Luke 21:12-19 12 But before all these, they shall lay their hands on you, and persecute you, delivering you up to the synagogues, and into prisons, being brought before kings and rulers for my name’s sake. 13 And it shall turn to you for a testimony. 14 Settle it therefore in your hearts, not to meditate before what ye shall answer: 15 For I will give you a mouth and wisdom, which all your adversaries shall not be able to gainsay nor resist. 16 And ye shall be betrayed both by parents, and brethren, and kinsfolks, and friends; and some of you shall they cause to be put to death. 17 And ye shall be hated of all men for my name’s sake. 18 But there shall not an hair of your head perish. 19 In your patience possess ye your souls.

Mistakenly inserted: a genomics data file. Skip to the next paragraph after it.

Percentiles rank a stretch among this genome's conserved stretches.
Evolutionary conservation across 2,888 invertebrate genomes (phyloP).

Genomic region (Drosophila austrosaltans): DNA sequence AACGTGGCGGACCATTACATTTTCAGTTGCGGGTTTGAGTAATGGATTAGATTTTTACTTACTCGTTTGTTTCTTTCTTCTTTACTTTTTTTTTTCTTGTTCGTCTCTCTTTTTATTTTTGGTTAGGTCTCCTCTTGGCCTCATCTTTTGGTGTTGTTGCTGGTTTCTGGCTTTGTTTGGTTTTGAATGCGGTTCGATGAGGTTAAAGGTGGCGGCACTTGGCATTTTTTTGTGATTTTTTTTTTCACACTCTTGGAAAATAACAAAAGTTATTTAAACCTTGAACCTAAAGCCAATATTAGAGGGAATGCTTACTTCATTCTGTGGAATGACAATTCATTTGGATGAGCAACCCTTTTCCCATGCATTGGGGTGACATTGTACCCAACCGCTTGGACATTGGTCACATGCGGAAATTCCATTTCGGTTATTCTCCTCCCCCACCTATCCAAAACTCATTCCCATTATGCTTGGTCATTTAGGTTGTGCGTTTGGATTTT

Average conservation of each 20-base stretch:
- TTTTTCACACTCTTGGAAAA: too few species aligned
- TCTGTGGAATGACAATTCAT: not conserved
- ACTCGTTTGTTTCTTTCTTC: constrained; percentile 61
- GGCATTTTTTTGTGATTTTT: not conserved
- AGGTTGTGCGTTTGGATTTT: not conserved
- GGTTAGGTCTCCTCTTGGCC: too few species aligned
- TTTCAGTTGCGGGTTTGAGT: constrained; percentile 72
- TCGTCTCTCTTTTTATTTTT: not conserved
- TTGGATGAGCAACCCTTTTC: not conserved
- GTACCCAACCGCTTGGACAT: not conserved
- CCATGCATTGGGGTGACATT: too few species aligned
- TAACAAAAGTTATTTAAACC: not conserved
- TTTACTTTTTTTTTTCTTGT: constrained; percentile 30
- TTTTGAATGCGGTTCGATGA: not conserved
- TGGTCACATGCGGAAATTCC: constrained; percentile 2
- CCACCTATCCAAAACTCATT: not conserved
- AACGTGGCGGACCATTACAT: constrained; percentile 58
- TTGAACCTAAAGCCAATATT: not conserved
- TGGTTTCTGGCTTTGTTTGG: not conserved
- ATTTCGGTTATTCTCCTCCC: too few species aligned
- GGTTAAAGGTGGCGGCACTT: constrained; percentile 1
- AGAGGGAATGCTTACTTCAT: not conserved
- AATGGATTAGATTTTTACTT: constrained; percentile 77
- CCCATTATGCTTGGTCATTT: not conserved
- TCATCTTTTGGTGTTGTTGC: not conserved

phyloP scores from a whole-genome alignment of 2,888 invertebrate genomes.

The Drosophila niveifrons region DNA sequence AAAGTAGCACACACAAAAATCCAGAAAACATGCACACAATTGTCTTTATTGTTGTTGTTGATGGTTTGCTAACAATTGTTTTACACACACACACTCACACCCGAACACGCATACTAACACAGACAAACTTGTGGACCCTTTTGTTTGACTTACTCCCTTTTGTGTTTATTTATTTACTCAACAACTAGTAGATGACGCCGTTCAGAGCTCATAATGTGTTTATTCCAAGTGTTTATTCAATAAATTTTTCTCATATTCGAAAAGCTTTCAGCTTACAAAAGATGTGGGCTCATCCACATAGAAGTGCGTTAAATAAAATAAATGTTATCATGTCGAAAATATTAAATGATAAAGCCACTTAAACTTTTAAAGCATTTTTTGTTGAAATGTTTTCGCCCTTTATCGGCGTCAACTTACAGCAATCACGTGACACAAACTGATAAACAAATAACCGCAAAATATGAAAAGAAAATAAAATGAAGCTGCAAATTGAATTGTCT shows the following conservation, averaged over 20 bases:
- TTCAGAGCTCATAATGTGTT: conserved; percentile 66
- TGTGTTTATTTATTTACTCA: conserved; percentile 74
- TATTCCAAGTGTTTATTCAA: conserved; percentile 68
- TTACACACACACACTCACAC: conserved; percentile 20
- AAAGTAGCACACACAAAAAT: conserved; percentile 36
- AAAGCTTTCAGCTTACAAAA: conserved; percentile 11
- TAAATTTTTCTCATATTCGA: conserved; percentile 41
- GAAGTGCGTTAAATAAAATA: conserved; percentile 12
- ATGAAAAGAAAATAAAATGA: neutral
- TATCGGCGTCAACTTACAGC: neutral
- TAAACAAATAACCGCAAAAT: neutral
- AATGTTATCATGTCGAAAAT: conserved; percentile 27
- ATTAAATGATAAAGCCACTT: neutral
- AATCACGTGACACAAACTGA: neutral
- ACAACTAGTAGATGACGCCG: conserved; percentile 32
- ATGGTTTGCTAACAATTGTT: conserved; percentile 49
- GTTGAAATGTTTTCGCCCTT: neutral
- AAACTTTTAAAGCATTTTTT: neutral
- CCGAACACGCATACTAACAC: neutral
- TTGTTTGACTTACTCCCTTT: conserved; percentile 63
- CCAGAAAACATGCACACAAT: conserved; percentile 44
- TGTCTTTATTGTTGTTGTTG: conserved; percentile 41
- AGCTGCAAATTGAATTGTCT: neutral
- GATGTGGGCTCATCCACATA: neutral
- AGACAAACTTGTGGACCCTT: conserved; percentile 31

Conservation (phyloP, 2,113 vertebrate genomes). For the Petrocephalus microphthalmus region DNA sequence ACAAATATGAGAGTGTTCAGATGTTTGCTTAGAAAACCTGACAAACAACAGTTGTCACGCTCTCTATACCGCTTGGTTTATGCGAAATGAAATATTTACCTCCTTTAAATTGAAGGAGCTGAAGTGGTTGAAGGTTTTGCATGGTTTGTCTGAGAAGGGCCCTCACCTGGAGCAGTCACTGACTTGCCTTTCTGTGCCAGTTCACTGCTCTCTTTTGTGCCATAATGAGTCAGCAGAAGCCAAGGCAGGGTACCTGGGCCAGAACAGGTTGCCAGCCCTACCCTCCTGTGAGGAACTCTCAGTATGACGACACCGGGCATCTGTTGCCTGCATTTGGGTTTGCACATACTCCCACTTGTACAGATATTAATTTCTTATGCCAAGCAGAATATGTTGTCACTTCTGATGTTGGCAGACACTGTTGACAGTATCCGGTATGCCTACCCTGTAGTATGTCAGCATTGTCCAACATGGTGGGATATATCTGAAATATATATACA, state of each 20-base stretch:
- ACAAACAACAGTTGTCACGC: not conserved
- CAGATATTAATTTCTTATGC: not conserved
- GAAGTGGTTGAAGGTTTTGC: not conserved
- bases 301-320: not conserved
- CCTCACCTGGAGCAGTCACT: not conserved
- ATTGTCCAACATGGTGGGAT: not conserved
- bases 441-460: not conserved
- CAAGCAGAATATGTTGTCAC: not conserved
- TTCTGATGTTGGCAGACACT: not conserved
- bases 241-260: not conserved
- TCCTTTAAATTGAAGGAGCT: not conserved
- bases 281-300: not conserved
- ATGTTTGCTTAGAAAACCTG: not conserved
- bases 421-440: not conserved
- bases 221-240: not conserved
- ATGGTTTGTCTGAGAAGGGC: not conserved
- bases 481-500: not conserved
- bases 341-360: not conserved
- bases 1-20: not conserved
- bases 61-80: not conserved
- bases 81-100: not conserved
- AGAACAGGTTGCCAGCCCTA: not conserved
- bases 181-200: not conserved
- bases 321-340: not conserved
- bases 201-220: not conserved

Heb 4:1-2 Let us therefore fear, lest, a promise being left us of entering into his rest, any of you should seem to come short of it. 2 For unto us was the gospel preached, as well as unto them: but the word preached did not profit them, not being mixed with faith in them that heard it.

 

Hebrews is among the most difficult of all the books in the entire bible, but within its intricate layers of theology are certain things that anyone with “ears to hear” can understand. These verses are such an example.

 

The Gospel is very simple: hear, believe, do, and be saved. We are such fickle, lazy creatures that we often delude ourselves into believing that hearing is enough, as if knowledge concerning holiness makes one holy. It just so happens that yesterday the Prophet Haggai was commemorated, and I read his short book of prophesy. It contains startling moral teaching that very much applies to St Paul’s words. Haggai was rebuking the faithless Jews who were not obeying the will of God to rebuild the temple, and asked them a series of questions.